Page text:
|1080 24p Real Movie||Yes|
|Colour system||NTSC 3.58/4.43 (Video In), PAL and Secam|
|Other features||Advanced Contrast Enhancer
MPEG noise reduction
Live Colour Creation
CineMotion/Film Mode/Cinema Drive
Photo TV HD
USB Multimedia player
24p True Cinema
Motionflow Pro 100Hz
USB Photo Viewer
Picture Frame Mode
Power Saving + Picture Off
AFD (Auto Format Detect)
3D Comb filter
Auto Noise Reduction
Digital Comb Filter
10 Bit Panel
Picture In Picture
Picture & Picture
EPG (NexTView/Digital EPG)
Text Page Memory: 1000
|Sound Output (RMS)||10 watts x 2|
|Sound Effect System||S-Force Front Surround|
|Woofer||12W + 12W (Total 24W)|
|Sound status mode||4 modes ( Dynamic/Standard/Clear Voice )|
|Additional features||Steady Sound, Dolby® Digital, Dolby® Digital Plus,
5.1 Channel Audio Out, Speaker Off
|Video Signal||576i, 480p, 576p, 1080i, 720p, 1080p and 24p input|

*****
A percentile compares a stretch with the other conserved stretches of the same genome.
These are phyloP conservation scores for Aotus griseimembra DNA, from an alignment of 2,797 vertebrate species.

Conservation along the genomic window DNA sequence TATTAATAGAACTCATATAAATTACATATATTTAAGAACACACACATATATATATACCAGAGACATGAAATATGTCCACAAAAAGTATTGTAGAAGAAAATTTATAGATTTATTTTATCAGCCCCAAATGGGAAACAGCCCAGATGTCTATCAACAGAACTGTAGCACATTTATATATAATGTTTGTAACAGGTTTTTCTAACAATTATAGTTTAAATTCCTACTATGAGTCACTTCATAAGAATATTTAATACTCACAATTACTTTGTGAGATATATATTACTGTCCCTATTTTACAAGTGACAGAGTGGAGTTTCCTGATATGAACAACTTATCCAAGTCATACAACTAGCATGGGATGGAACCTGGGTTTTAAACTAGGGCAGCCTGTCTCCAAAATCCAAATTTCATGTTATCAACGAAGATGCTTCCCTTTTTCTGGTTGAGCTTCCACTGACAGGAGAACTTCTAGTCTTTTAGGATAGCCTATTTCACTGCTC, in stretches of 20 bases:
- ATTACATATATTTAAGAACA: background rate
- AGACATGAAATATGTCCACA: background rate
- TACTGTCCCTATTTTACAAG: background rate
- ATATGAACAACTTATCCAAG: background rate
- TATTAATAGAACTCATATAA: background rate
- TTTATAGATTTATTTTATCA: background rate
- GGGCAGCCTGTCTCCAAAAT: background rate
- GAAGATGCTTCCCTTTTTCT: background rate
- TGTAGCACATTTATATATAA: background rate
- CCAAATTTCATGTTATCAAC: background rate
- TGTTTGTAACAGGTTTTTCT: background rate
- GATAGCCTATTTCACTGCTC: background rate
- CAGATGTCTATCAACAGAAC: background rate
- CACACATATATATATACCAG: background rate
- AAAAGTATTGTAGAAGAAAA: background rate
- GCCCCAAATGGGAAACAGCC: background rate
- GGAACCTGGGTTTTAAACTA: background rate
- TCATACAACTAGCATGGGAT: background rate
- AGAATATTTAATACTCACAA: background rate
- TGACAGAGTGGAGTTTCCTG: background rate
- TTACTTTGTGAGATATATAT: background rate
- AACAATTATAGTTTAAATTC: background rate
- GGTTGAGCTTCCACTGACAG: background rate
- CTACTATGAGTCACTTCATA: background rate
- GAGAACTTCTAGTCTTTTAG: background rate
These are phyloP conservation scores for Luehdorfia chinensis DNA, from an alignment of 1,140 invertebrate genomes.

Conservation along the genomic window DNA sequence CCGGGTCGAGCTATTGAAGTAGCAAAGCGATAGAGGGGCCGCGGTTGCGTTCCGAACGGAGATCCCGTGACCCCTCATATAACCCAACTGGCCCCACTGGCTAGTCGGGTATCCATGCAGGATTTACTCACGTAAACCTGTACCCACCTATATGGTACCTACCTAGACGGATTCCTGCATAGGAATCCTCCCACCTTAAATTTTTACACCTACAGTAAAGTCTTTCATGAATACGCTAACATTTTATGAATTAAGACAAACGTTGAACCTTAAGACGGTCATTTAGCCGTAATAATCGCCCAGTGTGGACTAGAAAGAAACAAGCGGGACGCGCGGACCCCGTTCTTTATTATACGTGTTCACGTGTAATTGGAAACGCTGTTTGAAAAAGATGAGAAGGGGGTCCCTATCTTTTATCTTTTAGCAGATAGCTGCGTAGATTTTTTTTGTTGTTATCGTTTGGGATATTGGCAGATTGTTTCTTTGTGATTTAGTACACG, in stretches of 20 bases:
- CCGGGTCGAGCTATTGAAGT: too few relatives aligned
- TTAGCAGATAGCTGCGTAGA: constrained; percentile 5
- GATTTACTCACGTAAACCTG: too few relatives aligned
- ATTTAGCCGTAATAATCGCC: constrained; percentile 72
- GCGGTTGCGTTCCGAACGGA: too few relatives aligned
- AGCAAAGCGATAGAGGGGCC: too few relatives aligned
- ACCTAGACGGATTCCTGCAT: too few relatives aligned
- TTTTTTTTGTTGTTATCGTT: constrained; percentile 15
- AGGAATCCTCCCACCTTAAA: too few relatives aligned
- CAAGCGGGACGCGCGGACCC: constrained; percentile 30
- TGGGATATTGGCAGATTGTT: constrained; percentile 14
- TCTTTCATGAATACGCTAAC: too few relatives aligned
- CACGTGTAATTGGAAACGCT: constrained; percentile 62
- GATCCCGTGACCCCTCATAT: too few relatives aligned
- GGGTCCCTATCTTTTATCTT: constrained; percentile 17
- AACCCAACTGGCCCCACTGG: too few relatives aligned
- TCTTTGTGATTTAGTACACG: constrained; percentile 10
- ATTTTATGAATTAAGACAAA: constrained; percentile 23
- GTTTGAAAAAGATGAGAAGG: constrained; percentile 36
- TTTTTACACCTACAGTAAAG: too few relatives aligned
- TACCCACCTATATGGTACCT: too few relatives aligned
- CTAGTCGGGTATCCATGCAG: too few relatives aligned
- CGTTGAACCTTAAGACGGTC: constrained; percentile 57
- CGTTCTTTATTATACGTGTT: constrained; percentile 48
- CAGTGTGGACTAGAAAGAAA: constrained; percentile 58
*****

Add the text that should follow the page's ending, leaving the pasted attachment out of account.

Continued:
|Timer||Clock, Sleep Timer and On/Off Timer|
|Interface features||XrossMediaBar™ (XMB™)
Programme Index Table
|Connectivity||1 x Digital Audio Output (optical)
4 x HDMI™ Inputs
1 x Component Inputs
2 x Scart Inputs (RGB
HDMI™ PC Signal Capability
PC Input (15pin D-Sub) + Audio In
1 x Composite Video In
1 x USB 2.0 Input
MiniJack Head/Earphone 3.5 mm
PCMCIA Card Slot
RCA Audio Out
1 x Scart Inputs (RGB)
DLNA Ethernet (Music/Photo)
BRAVIA Internet Video
|Accessories||AC Cable, Operating Instructions, VESA Mounting Holes,
Table-Top Stand, Wall-Mount Bracket,
Colour Variation Bezel / Speaker Grille
|Power Consumption (W)||136|
Friday, January 21st, 2011